Sunday, March 31, 2013
Easter brunch at home with Mabel Watson Payne. She learned the word brunch as a scrunched-together form of breakfast and lunch. It pleased Mabel to understand about brunch. Daddy made an abundance of thin delicate pancakes. There were excellent strawberries and deviled eggs and meats and other things. Grandma provided the traditional Easter egg cookies, which always come from the Virginia Bakery in Berkeley and have remained their same excellent unchanged selves for my daughter's entire lifetime. She has rarely known an Easter without their presence.
Yet when I see an object like this in a museum or in somebody's expensive apartment, the first thing that occurs to me is how glad I am not to have the responsibility of caring for it and keeping it safe. This is a paradox. Ancient, cloudy, half-degraded mirrors fascinate me, especially those surrounded by gleaming giltwood carving of miraculous grace. Gazing and pondering is an absolute pleasure, but never without the nagging mental caveat that it would be horrifying to discover that I actually owned such a thing.
Saturday, March 30, 2013
Above, one of the sample borders laid out to raise ambitions and entice imitation among gardener-visitors to Berkeley Horticultural Nursery (known to all as Berkeley Hort). Friday morning I found myself there, rather than in my office at the library – since the campus where my library is located shuts down every year for Good Friday. We were choosing the first wave of new spring flowers for the East Bay garden of Mabel's grandma. And I particularly admired the chartreuse ceramic birdbath in the picture immediately above – but then reflected that at this point in her life my granddaughter would inevitably pull it over on top of herself – it looked to be just about her height – and intense as its charms might be, they could not justify the risk.
Friday, March 29, 2013
Thursday, March 28, 2013
Retreating from the world, all I can do
Is build a new world, one demanding less
Acute assessments. Too deaf to keep pace
With conversation, I don't try to guess
At meanings, or unpack a stroke of wit,
But just send silent signals with my face
That claim I've not succumbed to loneliness
And might be ready to come in on cue.
People still turn towards me where I sit.
I used to notice everything, and spoke
A language full of details that I'd seen,
And people were amused; but now I see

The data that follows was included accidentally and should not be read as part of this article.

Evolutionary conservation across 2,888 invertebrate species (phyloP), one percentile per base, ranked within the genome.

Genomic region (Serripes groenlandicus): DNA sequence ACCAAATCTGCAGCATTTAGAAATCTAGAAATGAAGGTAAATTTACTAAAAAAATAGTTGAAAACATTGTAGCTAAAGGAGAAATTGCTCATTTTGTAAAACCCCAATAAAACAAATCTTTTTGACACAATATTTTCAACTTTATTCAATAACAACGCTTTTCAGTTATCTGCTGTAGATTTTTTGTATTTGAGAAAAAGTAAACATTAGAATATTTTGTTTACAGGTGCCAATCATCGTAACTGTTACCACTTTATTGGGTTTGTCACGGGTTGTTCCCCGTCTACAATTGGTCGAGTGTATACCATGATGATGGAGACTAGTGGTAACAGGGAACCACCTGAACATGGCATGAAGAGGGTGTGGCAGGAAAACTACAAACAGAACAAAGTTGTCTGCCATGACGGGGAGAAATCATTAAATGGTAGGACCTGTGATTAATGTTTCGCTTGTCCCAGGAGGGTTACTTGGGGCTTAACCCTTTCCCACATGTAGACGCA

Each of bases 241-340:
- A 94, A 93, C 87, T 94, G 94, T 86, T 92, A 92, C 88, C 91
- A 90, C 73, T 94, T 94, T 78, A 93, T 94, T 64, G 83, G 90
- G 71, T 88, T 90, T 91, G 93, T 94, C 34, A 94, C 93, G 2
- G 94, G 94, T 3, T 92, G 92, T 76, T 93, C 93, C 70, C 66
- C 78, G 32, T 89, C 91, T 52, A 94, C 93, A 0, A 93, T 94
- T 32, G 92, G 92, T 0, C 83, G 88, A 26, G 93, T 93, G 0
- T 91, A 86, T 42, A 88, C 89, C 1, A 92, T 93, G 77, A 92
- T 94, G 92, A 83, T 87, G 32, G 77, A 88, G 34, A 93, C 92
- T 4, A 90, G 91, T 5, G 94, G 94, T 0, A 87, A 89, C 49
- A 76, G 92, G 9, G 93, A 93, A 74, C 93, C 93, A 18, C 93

Only a little way. What can they mean,
My phrases? They come drifting like the mist
I look through if someone appears to be
Smiling in my direction. Have they been?
This was the time when I most liked to smoke.
My watch-band feels too loose around my wrist.
My body, sensitive in every way
Save one, can still proceed from chair to chair,
But in my mind the fires are dying fast.
Breathe through a scarf. Steer clear of the cold air.
Think less of love and all that you have lost.
You have no future so forget the past.
Let this be no occasion for despair.
Cherish the prison of your waning day.
Remember liberty, and what it cost.
Be pleased that things are simple now, at least,
As certitude succeeds bewilderment.
The storm blew out and this is the dead calm.
The pain is going where the passion went.
Few things will move you now to lose your head
And you can cause, or be caused, little harm.
Tonight you leave your audience content:
You were the ghost they wanted at the feast,
Though none of them recalls a word you said.
– Clive James (published earlier this month in the TLS)
When all my faculties are burning as low as those described here, I wonder if I also will find myself able (like Clive James, pictured above) to invent a new and rigorous verse-form. The actual message purports to be about aging – about the relentless increase of frailty and isolation – yet that message is delivered to readers in a container of such ironic beauty and strength that its sad truth seems somehow to be miraculously contradicted even as it is uttered.